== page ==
Welcome to my fifth year of blogging about the Welsh Coaching Conference, this time our theme was Achieving Impact.

Once again this great event delivered on that promise, with inspiring keynotes & practical masterclass workshops. The latter being more experiential and all the better for that.

Our chair, once again, was the charismatic Dave Tee. He is such a well-connected leader of the coaching community in Wales. Dave, who is also the editor of The Coaching Psychologist from the BPS, brought together a great collection of voices to help all types of coaches develop & achieve more impact. Well done once again to Dave & the organising team.

A sadder moment during the introduction was an honouring of the late Tony Grant. Both Dave & all keynote speakers paid homage to both his legacy for the coaching community and the pleasure of working with him as a person. It was so fitting that this event was dedicated to a man who helped coaches achieve more impact & better measure that impact.

In this post, I’ll only summarise the sessions I attended. From the positive reviews I heard from others, the other streams were also well worth attending. But I’m pleased with the choices I made. First up was a name who is well known to this blog, our regular guest blogger, Kevin Watson.

The Magic of metaphor in coaching

As well as blogging, Kevin is a very experienced & creative leadership coach. With a corporate leadership career in Retail (including Selfridges), he now helps individual leaders & teams using a variety of techniques. One powerful tool is the use of metaphor.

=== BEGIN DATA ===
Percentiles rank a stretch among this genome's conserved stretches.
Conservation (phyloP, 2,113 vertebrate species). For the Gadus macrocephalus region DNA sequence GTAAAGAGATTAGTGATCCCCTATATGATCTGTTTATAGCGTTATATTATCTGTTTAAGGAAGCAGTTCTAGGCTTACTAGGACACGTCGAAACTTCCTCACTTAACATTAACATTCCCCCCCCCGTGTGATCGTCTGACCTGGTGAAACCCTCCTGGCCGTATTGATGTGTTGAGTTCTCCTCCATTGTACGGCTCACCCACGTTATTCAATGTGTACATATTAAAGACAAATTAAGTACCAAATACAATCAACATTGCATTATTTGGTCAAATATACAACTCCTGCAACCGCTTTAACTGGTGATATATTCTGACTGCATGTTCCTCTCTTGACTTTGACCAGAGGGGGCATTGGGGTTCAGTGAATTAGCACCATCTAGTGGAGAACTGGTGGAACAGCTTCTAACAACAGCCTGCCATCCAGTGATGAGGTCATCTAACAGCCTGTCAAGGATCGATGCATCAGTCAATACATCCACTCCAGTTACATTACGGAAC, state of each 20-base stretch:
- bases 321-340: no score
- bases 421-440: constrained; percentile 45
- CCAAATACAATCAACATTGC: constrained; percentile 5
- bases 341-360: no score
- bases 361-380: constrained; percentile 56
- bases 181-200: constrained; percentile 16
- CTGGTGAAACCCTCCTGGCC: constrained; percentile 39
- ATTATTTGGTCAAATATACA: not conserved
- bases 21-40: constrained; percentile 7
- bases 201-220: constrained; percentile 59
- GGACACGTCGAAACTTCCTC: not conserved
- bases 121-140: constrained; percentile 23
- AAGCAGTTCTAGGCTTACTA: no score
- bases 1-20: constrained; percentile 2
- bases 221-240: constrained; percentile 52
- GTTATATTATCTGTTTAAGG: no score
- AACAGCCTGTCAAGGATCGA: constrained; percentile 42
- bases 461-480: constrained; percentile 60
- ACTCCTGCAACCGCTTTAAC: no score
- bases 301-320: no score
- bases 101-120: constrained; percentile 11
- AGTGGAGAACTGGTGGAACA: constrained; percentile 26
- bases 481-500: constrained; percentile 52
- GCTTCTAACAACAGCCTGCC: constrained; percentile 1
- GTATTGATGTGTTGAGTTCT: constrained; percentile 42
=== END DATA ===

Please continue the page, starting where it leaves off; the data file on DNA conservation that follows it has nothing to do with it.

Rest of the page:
This was the first of those very experiential workshops. Without any Powerpoint slides, we first explored a blank sheet of A4 paper in pairs. Then we drew 3 circles to represent our coaching experience on those sheets. It was amazing how many metaphors (for challenges & choices) we all saw in such a basic prop.

Kevin explained some more about the power of metaphor & storytelling. Supported by some group exercises using beautiful photos on postcards, we discovered more layers of meaning & interpretation as we reflected on personal issues. This learning included how the stories we tell ourselves (or see in imagery/metaphor) enable us to:

  • Relate
  • Connect
  • Express
  • Complete

A powerful experience that was warmly welcomed by all those who participated. I have seen the power of using imagery with some of my coaching clients & will definitely explore this further.

For more on Kevin’s thinking, see his blog:

Blog – My Own Coach Limited